Home DIY A string of lights

A string of lights


A String of Lights 

The biggest and grandest festival for Hindus worldwide, Diwali is named after a simple string of lights

A string of lights is a common feature, festooned on trees, on shops, on petrol pumps, buildings, homes…just about anywhere. However, come October-November, the month of Ashwitha/Aippasi according to the Vedic calendar, this string of lights lets you know that it is the magical time of the most important Hindu festival—Diwali or Deepavali.

The word ‘deepa’ means lights or lamps; ‘vali’ means a string…so the festival takes its name from these words. It is said that when Lord Rama, the seventh incarnation of Lord Vishnu, returned victorious after his war with the ten-headed demon king Ravana, it was a time of rejoicing for his people in Ayodhya. It was the new moon day and it was dark. The citizens lined up the walls, floors and rooftops of their homes with earthen lamps, filled it with oil and lit up the wicks and totally transformed their city into a brightly lit, welcoming place for their beloved, exiled king.

The other story connected to Diwali is about Narakasura, another demon who was killed by Lord Krishna, the eighth incarnation or avatar of Lord Vishnu. After repenting his evil deeds, the demon asked a boon that everybody should celebrate his death with new clothes, sweets and crackers and by illuminating their surroundings.

For many people it is the New Year according to the Vedic calendar…so the lamps symbolize hope, enlightenment and prosperity.

There used to be a time when we bought the earthen lamps, dunked them in water overnight and then left them to dry out in the sun. But today, painted, embellished diyas are readily available.

shutterstock_344877614Getting the lamps ready for the festival:

  1. Buy earthen lamps in their natural state.
  2. Stock up on acrylic paints, brushes, paint remover (turpentine or nail polish remover).
  3. Rummage around and pull out bits and pieces of lace, beads, glitter stones, pebbles, shells or add them to your shopping list.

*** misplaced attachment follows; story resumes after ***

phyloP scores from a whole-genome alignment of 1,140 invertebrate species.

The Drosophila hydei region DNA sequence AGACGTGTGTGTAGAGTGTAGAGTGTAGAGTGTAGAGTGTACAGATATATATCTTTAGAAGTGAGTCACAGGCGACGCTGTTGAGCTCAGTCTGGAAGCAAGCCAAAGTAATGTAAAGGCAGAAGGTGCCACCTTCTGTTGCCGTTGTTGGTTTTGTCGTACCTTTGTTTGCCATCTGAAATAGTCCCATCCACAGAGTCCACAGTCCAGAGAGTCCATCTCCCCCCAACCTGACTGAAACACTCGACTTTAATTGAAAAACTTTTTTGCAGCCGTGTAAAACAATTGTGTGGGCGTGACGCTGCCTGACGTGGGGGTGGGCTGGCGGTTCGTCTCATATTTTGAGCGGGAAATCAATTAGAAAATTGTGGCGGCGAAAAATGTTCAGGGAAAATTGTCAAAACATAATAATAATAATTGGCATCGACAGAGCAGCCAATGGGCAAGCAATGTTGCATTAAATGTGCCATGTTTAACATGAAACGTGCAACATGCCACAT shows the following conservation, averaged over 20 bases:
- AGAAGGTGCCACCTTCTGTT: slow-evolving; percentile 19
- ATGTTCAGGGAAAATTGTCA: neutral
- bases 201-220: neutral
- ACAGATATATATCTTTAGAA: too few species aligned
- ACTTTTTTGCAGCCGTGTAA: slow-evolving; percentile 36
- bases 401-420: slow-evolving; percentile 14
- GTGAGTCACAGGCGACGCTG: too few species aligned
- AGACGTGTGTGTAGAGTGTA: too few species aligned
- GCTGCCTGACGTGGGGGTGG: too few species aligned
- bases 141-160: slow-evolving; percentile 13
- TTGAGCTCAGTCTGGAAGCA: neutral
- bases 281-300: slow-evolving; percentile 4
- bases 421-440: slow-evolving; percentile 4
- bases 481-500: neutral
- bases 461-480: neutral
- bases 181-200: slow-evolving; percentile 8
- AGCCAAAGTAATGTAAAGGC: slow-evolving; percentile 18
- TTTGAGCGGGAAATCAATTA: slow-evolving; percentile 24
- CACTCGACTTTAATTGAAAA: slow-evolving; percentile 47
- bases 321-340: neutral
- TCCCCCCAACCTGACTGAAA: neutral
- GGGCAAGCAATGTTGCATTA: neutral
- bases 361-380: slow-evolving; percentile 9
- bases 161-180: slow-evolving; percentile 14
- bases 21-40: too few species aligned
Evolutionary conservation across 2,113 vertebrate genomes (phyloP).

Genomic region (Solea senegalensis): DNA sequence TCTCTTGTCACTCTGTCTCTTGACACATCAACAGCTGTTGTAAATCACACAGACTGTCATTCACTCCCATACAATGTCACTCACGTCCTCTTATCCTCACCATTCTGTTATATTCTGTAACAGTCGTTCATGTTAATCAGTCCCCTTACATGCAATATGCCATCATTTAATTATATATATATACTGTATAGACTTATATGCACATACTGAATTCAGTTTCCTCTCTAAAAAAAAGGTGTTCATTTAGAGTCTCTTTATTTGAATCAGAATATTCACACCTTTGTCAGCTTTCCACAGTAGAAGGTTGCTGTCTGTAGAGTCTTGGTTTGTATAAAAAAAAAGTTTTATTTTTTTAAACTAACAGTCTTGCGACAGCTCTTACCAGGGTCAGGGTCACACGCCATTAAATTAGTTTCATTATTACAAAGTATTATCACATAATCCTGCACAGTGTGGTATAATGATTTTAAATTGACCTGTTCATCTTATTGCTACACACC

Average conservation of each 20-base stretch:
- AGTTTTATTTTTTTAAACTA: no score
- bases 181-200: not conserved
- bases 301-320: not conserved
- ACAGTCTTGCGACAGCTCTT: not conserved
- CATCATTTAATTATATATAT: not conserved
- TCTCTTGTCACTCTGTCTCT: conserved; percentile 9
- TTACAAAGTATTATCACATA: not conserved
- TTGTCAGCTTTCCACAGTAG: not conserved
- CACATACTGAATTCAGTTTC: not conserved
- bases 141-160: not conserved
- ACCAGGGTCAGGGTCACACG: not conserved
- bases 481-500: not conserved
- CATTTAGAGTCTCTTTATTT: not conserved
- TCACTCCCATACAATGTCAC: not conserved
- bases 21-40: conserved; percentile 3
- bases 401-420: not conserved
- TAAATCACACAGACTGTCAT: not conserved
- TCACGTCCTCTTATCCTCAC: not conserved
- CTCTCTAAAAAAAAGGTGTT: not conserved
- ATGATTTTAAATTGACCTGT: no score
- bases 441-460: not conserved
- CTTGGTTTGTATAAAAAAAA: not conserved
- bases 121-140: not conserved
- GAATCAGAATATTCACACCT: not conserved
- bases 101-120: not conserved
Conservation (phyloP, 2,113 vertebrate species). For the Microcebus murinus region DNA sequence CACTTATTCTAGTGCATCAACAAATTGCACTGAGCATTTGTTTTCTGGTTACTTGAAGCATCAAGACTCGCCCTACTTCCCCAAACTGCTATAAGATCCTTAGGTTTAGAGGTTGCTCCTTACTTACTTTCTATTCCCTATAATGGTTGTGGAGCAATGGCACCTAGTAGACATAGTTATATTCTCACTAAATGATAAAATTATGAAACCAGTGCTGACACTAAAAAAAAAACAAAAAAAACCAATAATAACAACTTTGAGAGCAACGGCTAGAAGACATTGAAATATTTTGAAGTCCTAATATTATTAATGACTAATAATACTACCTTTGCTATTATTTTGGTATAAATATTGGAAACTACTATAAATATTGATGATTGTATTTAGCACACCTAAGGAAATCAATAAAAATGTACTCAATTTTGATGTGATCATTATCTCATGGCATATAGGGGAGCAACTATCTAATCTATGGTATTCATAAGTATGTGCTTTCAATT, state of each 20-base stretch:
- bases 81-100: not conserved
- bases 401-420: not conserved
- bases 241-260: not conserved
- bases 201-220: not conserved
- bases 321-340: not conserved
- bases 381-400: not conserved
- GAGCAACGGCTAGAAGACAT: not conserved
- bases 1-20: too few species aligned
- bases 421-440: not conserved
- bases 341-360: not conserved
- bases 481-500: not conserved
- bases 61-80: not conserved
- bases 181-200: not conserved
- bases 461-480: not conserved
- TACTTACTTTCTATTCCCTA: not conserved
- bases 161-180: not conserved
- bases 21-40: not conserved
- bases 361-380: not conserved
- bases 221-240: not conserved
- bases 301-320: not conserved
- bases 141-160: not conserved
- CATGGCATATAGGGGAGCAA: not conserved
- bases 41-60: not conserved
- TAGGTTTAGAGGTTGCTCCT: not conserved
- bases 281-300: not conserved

4. Remember to buy T-lights to place in the lamps if you want to avoid the messy oil and wick routine.
  5. Buy a packet of long candles and matchboxes to help light the lamps.
  6. Get the kids to help out. Spread old newspapers on the floor and the whole family can decorate the diyas.
  7. Let the decorated diyas dry out.
  8. A few days before Diwali, light one lamp for a trial run.
  9. On the day of Diwali, place the lamps on trays, fill it up with oil and place the wicks; or place the T-lights.
  10. Place the lamps in the front entrance of your house or apartment and even on the balconies, making sure that they are not in the path of draughts of wind.
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Padmini Natarajan calls herself Dame Quixote for she is forever tilting at windmills! A storyteller, poet, columnist, blogger, editor and journalist, she has specialized as a Culinary Editor and contributed content, edited and collaborated on Cookbooks. She has worked for over 15 years as Part-time Language Editor and Writer of manuals, curriculum textbooks and other material with an E-education organization, EZVidya/Chrysalis that is aimed at empowering Teachers, Students and Parents. She taught Vedic Heritage at Kalavardini to children from the ages of 3 to 14 and written and directed skits and plays. She won the Gourmand Special Jury Award in Paris in 2009 as co-author of ‘Classic Tamil Brahmin Cuisine’. Her book of short stories - ‘Crossroads: Stories from South Indian Lives’ - has good reviews on Amazon. Padmini has been concerned with paying it forward with her involvement in organizations like Sneha, a suicide prevention NGO, Canstop, Cancer Support group and many women’s organizations. Her other passion was acting, on stage, TV and screen. She is a wordsmith, a voracious reader, crossword buff, a music maniac who listens to Golden Oldies and has a strong Facebook presence. Nowadays she is an armchair activist and world traveler from the safety of her home. Quite the hypochondriac, she is exploring spiritual enlightenment through Vedanta and loves to spout philosophical thoughts to unwary audiences.